Master data management is at the heart of business intelligence, big data and information governance. Healthcare organizations that don’t realize the significance of this truth risk expending a lot of effort without fixing root causes of problems.
Effective MDM provides an integrated, 360-degree view of the business by combining processes and tools to create an authoritative “master” source of core information that can be shared across an organization as a strategic asset.
Most organizations have launched one or more MDM initiatives. But research by The Data Warehousing Institute shows that 44 percent of those surveyed approach MDM in silos. This defeats the main purpose of MDM: to break out of a siloed view by integrating and sharing data across the business. For this and other reasons, many MDM efforts fail to provide the integrated view so key to business intelligence. The good news is that the untapped potential of MDM is well within reach.
When an MDM effort falters, it takes a clear-eyed investigation to discover what’s impeding success, which tends to be the result of two issues:
- Confusion over who owns MDM, which by default becomes the responsibility of IT. Vendors are eager to sell a software solution as the answer. Avoiding the perception of MDM as merely a technology solution is a key factor, but business ownership is essential.
- Lack of knowledge about what it takes to succeed. Conventional wisdom holds that MDM tools and techniques are mature, and that any company can apply them successfully. However, gathering the tools is the easy part; building effective processes and creating a common understanding is 80 to 90 percent of the effort.
Know your MDM status
Determining where an MDM effort has stalled is the first step in moving forward. Was it during the development of the strategy, business case or roadmap? Was it further on, during process or organizational design? Or did things look good until the actual implementation? A few examples of MDM gone awry:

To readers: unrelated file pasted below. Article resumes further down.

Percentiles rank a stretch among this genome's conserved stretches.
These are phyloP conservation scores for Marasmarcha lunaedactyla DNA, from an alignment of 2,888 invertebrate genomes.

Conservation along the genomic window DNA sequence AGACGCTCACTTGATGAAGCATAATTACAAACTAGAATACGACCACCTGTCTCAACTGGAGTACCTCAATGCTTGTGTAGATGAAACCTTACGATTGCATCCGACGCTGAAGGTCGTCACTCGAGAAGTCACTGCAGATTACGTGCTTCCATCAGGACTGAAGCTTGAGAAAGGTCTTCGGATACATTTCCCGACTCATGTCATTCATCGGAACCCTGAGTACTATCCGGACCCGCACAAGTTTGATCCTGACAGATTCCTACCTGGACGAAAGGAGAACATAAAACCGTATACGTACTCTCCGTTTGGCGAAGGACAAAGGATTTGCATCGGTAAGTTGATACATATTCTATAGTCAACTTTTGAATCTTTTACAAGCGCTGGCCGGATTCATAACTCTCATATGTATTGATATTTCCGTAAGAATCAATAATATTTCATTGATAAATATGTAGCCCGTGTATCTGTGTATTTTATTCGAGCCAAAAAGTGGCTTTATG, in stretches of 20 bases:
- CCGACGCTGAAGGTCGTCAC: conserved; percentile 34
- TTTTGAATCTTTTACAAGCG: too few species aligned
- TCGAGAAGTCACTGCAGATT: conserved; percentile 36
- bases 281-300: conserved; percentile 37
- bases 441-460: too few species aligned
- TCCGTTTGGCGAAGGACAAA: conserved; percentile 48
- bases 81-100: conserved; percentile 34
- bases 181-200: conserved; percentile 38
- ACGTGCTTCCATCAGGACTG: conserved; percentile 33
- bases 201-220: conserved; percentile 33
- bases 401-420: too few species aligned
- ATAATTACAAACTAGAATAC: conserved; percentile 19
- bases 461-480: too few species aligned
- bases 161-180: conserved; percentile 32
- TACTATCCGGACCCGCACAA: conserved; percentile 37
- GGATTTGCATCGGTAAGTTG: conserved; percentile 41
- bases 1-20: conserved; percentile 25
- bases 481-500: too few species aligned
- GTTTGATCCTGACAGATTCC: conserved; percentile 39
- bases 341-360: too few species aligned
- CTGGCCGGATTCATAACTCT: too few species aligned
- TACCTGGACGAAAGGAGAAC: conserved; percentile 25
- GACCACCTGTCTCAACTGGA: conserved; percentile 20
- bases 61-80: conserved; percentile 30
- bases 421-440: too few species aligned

A U.S. retailer’s third attempt to launch an MDM initiative was mired in debate about which data to include, how to coordinate process and system changes—even how to make decisions. In this case, the technology got ahead of the business processes and organization needed to support it.
At a $25 billion global financial company, where several false starts had generated little but PowerPoint proposals and consulting fees, the internal champions still couldn’t get funding for an MDM initiative that all agreed was “the right thing to do.” No compelling business case had been built to justify the effort.
Name the problem
Once it’s clear where an MDM effort has stalled, take a close look at what’s gone wrong. Some of the most common problems manifest as declining IT delivery performance or stalled initiatives; inconsistent execution and workarounds; ineffective governance; declining data quality; or falling back into old habits.
Find the root cause
What’s causing the problem? Internal cross-functional client teams of business, IT, data management and governance stakeholders need to “peel back the layers” and identify the root cause. Some of the most common causes include:
- Lack of a clear MDM strategy and roadmap
- An inadequate or nonexistent business case
- Differing definitions of core concepts and key terms
- Imbalance between IT and business ownership
- Misalignment of incentives and goals
- Insufficient time or resources
- Wrong skills or personalities
- Excessive complexity or bureaucracy
- Too gradual of a change
In the case of the retailer who had treated MDM as an IT initiative, it found that it needed to involve business stakeholders in decision making. Its early efforts had no standard for evaluating existing data or common understanding of how to define core master data. Even the decision-making process and timeline were poorly defined.
Remediate to get results
Root cause analysis should provide the insight to create and execute an MDM remediation plan that works. Most successful MDM plans: Promote business ownership
- Run shorter projects to get value and learn quickly
- Balance objectives with the resources available
- Devote time to the foundation: definitions and analysis
- Establish clear responsibilities and metrics
- Ensure that repetition and reinforcement form habits
- Prioritize an effective change process
The global financial company with the weak MDM proposal decided to focus initially on a tactical solution that would enhance the benefits of other high-priority initiatives. The increased benefits produced a strong ROI and business case for establishing a dedicated MDM team. Once underway, the company identified other opportunities and MDM became a fundamental part of how the business operates.
Master data management is the foundation for new insight and opportunities through big data, advanced analytics and information governance. But it takes more than technology to succeed. Just as most MDM problems are about people and processes, so are most MDM solutions.
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